Will crunches or sit-ups give you better abs? It’s a debate that has been going on for years between fitness enthusiasts.
Even though they both work the abdominal muscles, there are some differences when it comes to which one you should stick with.
Here’s what you need to know:
Crunches work your rectus abdominis, or “the six-pack,” which is the muscle running down the front of your stomach. This muscle is made up of several smaller muscles that run side by side. These smaller muscles may be activated less during a crunch than during a sit-up.
Sitting up to perform a sit-up targets your rectus abdominis and transverse abdominis, but it also involves the hip flexors and lower back. This could place more stress on these areas, which could lead to injury if performed incorrectly.
Crunches are recommended for beginners because they’re easier to do and don’t require as much balance as sit-ups do. Both exercises are good for strengthening your core, but if you’re just starting out, focus on doing more repetitions of crunches than sit-ups.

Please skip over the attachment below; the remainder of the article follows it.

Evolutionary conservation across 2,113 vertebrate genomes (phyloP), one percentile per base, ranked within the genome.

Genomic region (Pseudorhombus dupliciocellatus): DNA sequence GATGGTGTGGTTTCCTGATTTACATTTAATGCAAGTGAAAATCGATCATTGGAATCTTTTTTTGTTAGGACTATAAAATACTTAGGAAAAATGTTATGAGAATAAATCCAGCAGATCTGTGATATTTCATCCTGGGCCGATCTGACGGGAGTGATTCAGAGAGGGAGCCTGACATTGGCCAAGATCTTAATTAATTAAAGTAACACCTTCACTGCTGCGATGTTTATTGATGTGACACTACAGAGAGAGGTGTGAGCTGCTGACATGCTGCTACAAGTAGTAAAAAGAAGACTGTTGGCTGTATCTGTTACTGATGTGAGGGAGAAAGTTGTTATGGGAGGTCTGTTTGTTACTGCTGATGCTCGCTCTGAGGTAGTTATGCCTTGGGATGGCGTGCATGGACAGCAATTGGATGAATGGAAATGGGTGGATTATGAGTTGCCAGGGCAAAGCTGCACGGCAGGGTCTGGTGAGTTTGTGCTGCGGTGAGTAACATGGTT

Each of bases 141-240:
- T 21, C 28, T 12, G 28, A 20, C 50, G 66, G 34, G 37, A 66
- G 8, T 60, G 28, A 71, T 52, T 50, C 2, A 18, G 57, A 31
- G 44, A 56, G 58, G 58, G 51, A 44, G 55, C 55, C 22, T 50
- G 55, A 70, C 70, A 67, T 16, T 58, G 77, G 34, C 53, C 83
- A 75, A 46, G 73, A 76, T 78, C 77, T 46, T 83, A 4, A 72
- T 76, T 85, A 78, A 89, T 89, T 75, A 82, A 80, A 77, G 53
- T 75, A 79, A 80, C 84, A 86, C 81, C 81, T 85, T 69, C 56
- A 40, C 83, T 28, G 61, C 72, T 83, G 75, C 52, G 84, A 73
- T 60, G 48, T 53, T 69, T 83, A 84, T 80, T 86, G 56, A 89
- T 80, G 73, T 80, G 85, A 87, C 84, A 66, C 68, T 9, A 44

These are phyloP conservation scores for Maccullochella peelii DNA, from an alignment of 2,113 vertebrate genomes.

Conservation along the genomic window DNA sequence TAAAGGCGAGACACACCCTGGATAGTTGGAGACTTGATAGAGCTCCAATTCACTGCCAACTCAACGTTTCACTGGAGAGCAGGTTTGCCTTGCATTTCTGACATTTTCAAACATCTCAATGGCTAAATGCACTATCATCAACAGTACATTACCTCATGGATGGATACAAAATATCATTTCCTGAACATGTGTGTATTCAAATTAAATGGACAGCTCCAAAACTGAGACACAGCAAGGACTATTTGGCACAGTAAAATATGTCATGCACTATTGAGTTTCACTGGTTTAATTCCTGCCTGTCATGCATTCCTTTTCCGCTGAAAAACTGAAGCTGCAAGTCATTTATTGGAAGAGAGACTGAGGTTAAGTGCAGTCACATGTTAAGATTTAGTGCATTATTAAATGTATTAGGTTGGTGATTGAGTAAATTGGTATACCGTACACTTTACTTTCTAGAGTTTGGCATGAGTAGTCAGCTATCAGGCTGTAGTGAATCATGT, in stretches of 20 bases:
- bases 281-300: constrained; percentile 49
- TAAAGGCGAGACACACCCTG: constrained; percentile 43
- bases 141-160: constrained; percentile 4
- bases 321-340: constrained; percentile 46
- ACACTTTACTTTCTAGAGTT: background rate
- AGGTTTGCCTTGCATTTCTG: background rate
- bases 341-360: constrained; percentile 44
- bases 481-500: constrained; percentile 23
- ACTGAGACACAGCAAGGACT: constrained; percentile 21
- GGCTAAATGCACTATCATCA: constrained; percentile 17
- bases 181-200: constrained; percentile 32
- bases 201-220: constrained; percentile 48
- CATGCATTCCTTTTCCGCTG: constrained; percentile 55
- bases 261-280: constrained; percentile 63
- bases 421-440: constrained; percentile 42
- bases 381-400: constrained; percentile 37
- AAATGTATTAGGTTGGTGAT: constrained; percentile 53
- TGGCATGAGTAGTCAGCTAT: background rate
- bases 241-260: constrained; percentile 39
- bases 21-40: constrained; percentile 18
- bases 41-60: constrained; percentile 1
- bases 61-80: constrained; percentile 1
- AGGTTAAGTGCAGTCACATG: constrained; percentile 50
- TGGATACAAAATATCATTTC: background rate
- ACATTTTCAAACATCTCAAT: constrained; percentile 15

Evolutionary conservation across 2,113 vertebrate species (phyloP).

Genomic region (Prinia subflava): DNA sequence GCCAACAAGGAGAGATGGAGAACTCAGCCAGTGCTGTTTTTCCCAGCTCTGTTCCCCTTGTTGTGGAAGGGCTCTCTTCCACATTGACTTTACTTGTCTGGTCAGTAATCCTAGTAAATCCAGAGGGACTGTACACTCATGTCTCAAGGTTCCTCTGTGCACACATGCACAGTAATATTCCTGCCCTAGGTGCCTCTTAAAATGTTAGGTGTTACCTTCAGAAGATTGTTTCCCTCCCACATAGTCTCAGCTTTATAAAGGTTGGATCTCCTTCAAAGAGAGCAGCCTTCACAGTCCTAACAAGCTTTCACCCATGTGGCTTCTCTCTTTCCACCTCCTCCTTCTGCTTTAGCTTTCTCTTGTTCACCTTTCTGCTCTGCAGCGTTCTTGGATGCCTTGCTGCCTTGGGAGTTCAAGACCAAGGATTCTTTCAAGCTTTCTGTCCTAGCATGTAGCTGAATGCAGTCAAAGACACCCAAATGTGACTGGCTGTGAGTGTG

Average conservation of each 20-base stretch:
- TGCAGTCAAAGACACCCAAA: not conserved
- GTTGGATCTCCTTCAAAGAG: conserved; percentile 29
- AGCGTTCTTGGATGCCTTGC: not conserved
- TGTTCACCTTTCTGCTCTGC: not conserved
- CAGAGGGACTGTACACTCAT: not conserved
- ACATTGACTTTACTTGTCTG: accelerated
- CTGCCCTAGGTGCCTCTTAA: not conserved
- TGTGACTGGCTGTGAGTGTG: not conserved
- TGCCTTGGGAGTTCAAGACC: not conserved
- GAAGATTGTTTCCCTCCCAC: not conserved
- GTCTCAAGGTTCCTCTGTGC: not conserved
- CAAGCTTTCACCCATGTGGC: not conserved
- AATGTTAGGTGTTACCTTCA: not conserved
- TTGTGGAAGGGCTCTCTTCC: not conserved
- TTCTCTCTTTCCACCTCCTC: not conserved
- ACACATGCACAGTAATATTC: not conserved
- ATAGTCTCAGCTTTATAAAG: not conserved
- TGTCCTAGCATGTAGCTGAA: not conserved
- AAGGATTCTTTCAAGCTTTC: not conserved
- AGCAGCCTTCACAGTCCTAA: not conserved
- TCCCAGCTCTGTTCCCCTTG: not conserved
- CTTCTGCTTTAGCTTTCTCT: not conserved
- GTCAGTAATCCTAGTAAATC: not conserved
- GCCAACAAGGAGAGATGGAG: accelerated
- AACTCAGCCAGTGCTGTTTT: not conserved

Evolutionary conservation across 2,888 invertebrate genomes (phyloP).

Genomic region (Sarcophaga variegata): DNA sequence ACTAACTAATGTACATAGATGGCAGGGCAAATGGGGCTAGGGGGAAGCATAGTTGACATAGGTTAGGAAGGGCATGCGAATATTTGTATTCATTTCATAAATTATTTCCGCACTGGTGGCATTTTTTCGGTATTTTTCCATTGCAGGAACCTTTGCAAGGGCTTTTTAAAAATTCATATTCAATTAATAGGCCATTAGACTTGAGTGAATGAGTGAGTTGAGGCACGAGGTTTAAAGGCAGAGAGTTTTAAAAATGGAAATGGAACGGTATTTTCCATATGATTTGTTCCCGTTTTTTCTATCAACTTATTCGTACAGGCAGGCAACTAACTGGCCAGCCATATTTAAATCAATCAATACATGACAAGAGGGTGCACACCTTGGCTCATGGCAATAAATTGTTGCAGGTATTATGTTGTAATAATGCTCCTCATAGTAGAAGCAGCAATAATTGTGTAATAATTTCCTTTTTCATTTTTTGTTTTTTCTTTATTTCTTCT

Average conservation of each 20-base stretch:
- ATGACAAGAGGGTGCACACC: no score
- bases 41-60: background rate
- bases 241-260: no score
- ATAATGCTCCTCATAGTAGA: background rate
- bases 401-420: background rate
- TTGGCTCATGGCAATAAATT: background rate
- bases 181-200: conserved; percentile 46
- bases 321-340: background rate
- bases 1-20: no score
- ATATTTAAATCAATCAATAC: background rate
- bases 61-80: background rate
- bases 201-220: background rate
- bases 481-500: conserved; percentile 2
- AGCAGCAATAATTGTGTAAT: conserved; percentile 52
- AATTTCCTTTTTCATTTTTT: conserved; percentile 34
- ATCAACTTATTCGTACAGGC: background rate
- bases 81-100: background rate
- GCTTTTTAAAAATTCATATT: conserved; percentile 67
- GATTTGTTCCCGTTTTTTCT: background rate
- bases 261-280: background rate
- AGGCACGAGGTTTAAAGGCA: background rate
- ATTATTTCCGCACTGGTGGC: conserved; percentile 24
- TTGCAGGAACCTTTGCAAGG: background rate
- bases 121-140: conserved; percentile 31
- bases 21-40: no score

A sit-up involves bending forward at the waist and lifting your upper body off the floor, usually with knees bent. Crunches, on the other hand, involve lying on your back and lifting your head, shoulders and upper back off the floor.
The most common crunch exercise is performed like this:
Lie on your back with knees bent and feet flat on floor. Place hands behind head for support. Keep neck neutral (don’t let it droop). Tuck chin slightly so that you’re looking slightly upward. Contract abs to lift shoulder blades off floor. Hold for a beat, then lower back to start position. Repeat.
The common sit-up exercise is performed like this:
Lie on your back with knees bent and feet flat on floor, hip-width apart. Cross arms across chest or place hands behind head for support (as shown). Keep neck neutral (don’t let it droop). Tuck chin slightly so that you’re looking slightly upward. Contract abs to lift torso toward knees, but don’t let them touch knees. Hold for a beat, then lower torso to start position.